The Philippine government has recently banned all pornographic websites in order to prevent child pornography. Presupposing a reduction in child sex offense rate, they have decided to eliminate all sexual contents at risk of containing child involvement. Meanwhile, the South Korean government too has been taking the lead in banning pornography along with the strict prohibition of prostitution. However, the question is this; are governments being credited for their good intention? Public concerns rise with the ineffectiveness and balloon effect of the enforcement of said prohibition laws.
As of January 14, 2017, some of the top pornographic websites like Pornhub, Xvideos, and Redtube were completely blocked in the Philippines. The National Telecommunications Commission (NTC) has ordered all Internet service providers (ISP) to block websites that violate the government’s antichild pornography laws—prohibiting any form of child involvement in sexual activities. However, this attempt is coming to be the center of controversy.
South Korea is another nation to ban access to such online adult contents. As the original intention of the implementation was to prevent sex crime, the question arises; how effective has it really been in reality? Sora-net was one of Korea’s biggest pornographic websites which had been quite troublesome for more than a decade. The police were finally able to block it last year, but even so illegal contents are bursting through various means of distribution like more than ever before. With this, it has been realized that banning is no more the answer.
Sex trade in Korea is another example that has proven the failure of criminalization. The official Red-light districts in major cities have been shut down since the implementation of the Special Law on Sex Trade in 2004. However, sex traffickers found alternatives to replace their worksite and trading systems. It led them to create underground channels and habitats that have diverged into online communities to general residence areas. The balloon effect—a social phenomenon in which a solution to one problem causes another to rise on the other side—of the prohibition law is severely fatal.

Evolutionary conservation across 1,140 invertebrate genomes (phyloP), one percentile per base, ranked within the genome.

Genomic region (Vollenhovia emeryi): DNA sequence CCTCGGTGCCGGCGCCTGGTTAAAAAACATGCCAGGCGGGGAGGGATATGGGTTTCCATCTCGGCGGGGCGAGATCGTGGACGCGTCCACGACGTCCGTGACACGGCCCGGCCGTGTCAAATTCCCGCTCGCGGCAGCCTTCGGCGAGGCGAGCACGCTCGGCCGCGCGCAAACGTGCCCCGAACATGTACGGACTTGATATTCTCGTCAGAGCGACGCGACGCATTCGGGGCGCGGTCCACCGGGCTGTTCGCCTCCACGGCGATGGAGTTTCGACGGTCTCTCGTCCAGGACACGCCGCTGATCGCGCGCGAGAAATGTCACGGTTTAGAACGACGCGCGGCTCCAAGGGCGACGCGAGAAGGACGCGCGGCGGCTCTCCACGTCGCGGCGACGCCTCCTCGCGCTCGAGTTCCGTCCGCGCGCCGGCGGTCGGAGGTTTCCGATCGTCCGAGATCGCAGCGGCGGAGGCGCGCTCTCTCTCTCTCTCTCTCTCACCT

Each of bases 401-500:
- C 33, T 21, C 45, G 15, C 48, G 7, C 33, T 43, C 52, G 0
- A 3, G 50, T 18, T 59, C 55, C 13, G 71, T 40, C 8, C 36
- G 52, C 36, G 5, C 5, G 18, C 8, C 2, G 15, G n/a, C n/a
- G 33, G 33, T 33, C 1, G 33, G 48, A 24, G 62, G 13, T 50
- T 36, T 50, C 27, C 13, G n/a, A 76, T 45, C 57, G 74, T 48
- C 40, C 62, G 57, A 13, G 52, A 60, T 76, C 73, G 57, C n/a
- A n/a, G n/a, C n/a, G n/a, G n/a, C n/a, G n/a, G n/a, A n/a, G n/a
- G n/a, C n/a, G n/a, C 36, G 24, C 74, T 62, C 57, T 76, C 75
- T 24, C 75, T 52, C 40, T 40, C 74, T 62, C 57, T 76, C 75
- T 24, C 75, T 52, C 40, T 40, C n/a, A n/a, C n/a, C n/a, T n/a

Some conservative voices may argue that it is a moral duty of a nation to, by all means, prevent any potentiality that would disgrace the society. However, it is now time to react with some flexibility to the tangible results. According to the official report of Korea’s Institute of Criminology in 2014, not even the sex crime rate has decreased. Instead, it has remained quite steady regardless of the adoption of the Special Law on Sex Trade. Banning pornography or prostitution does not mean they can be eliminated, but it does mean they are given chances to slip through by illegal means which can be far more threatening to our society.
Police announces to the public that a more intensive level of control is needed, but that is now no more than a banality. Illegalization simply does not solve social problems to its core; it only veils them. The government’s attempt to protect its people ends up being only superficial. When people are banned from doing something, they are likely to slip under the radar, making it harder for prevention and detection.
The fundamental problem will not be resolved when real predators are camouflaged under a deep web—or an invisible web. It is rather idealistic that a government would keep potential offenders under scrutiny out in sight. It is time for the realization for our society to begin searching for a feasible solution to stamp out the root of crime. The urgent mission is to raise social awareness of heinous crimes through providing concrete grounds of sex education, as well as various social campaigns.